Irving (Irv) Isserlis, seventeen, is a sideshow archer, working for a small circus outfit based in the state of Washington. Irv is good, not great, but his partner and girlfriend, Artemis (Arty) McBain, can do no wrong.
She never misses, and one night, Irv finds out why. Arty—and another sideshow act, Hercules—really are the gods and demi-gods of myth.
A war is brewing. Pandora, along with Medusa, Ixion, and the Harpies, all villains from the ancient Greek myths, have come to Earth to steal the souls of the other gods who are hiding out there and protecting humanity.
Irv discovers that the stealing of souls is part of a larger plan. An unknown god is trying to foment a rebellion and claim power for himself, but only if he collects enough souls to challenge Zeus and Hera. If war comes, then it will be a war that Irv cannot fight by conventional means.
Yet, he chooses to join Arty, Hercules, Iris, and other gods and goddesses who are on the side of justice to fight against their mysterious foe. And it is only when the chips are down that Irv is forced to make the trick shot of his life.
Armand’s Traveling Troupe Of Unusual Acts. Spokane, Washington. June seventeenth. Ten PM. A packed crowd in attendance.
“Show’s over, folks. Show’s over,” the ringmaster intoned into a mic. “Thanks for coming, and give it up for Artemis and Irv, our resident arrows!”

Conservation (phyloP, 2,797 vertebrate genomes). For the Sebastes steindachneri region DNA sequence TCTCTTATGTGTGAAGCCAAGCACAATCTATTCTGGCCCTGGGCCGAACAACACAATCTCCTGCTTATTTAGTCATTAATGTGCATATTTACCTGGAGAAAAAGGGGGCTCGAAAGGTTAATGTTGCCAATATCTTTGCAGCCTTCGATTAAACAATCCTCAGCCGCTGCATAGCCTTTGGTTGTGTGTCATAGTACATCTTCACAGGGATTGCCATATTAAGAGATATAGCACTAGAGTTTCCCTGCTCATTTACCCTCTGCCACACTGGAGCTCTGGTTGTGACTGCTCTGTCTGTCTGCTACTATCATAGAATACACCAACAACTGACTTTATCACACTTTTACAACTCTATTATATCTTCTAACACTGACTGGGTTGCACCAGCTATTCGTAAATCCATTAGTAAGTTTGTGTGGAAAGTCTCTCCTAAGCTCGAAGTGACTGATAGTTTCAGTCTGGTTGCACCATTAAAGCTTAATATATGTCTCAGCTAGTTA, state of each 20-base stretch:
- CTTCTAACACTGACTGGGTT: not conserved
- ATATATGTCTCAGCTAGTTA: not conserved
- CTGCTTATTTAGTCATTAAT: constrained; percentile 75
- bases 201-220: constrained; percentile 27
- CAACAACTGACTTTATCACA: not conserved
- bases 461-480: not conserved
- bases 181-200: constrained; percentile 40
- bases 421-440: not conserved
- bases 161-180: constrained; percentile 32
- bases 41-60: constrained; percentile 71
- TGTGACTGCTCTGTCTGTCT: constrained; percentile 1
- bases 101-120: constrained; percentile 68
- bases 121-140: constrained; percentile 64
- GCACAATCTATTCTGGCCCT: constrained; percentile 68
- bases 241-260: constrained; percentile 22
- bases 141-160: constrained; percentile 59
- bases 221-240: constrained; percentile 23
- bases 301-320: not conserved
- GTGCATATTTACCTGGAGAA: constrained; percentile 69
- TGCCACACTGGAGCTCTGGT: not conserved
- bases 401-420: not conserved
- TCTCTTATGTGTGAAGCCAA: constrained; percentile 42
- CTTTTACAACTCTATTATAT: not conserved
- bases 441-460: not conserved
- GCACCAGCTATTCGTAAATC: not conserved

Inside the big top, the crowd roared its approval, although it seemed as though Artemis got most of the applause. Of course, she got the most applause, and why shouldn’t she?
A statuesque brunette who matched my height of five-ten, with a figure that Hollywood would pay a billion dollars per picture for, Artemis McBain was a virtuoso with a bow and arrow, and my latest girlfriend.
Oh, wait, she was my only girlfriend. Who was I kidding? I’d only been at this job about a year. We’d been dating for six months, and since then, it had been one stop after another, one packed audience after another, and it all centered on her.
She called her bow Khris, maybe after an old boyfriend.
She shot blindfolded on some of our stunts.
She hit dead center every single time.
She’d recently performed her signature act that she’d called the Odysseus, which consisted of shooting an arrow from a kneeling position through seventeen needles in a row that stood four feet high. Their apertures were just large enough to shoot an arrow through—to a target that was only four-by-four inches.
What got me was that her bow—which only she touched and everyone else was forbidden to handle—was a simple wooden affair with no sight and no counterbalance.
Mine was also made of wood. The latest ones were made of graphite with cams. They were beautiful creations of science, but I stuck with tradition. My Mark II was from the Eliminator line. Not the best, but it had never let me down.
Artemis and I used the same arrows—Telegraph models, the best of the bunch. Her form was impeccable, and her shooting, unmatchable. She also never used gloves or even an arm guard.
Yet, she never injured herself. At first, I wondered how she did it, and then I realized that she was one of those super athletes who could do everything well.